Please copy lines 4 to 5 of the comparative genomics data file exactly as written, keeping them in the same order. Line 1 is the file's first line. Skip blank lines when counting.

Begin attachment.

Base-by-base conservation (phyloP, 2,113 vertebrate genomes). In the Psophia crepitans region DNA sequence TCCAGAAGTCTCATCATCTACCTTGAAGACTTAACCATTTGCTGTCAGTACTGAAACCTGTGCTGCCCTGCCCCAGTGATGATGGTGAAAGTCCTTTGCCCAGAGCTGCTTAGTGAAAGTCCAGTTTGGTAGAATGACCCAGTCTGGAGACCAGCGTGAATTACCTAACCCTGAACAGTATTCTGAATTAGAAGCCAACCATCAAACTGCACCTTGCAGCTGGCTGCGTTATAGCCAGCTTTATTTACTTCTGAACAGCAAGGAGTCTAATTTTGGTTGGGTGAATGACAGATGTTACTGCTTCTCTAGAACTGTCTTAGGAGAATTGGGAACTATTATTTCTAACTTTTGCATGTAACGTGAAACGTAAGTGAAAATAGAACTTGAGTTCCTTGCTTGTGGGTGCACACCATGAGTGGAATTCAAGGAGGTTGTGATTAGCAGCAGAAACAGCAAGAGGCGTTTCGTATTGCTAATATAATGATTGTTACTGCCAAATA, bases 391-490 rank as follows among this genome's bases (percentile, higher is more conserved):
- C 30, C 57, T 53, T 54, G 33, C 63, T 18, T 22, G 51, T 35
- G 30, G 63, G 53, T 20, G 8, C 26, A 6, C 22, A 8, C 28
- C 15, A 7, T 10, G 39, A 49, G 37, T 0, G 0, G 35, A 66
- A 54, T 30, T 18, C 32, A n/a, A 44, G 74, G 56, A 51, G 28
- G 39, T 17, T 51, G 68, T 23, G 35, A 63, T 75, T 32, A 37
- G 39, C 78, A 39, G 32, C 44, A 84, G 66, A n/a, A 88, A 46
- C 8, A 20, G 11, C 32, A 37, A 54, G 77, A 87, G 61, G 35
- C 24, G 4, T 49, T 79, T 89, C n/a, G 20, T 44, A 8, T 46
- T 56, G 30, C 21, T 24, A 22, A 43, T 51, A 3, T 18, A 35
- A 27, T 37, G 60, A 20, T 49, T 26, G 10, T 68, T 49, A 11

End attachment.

- C 15, A 7, T 10, G 39, A 49, G 37, T 0, G 0, G 35, A 66
- A 54, T 30, T 18, C 32, A n/a, A 44, G 74, G 56, A 51, G 28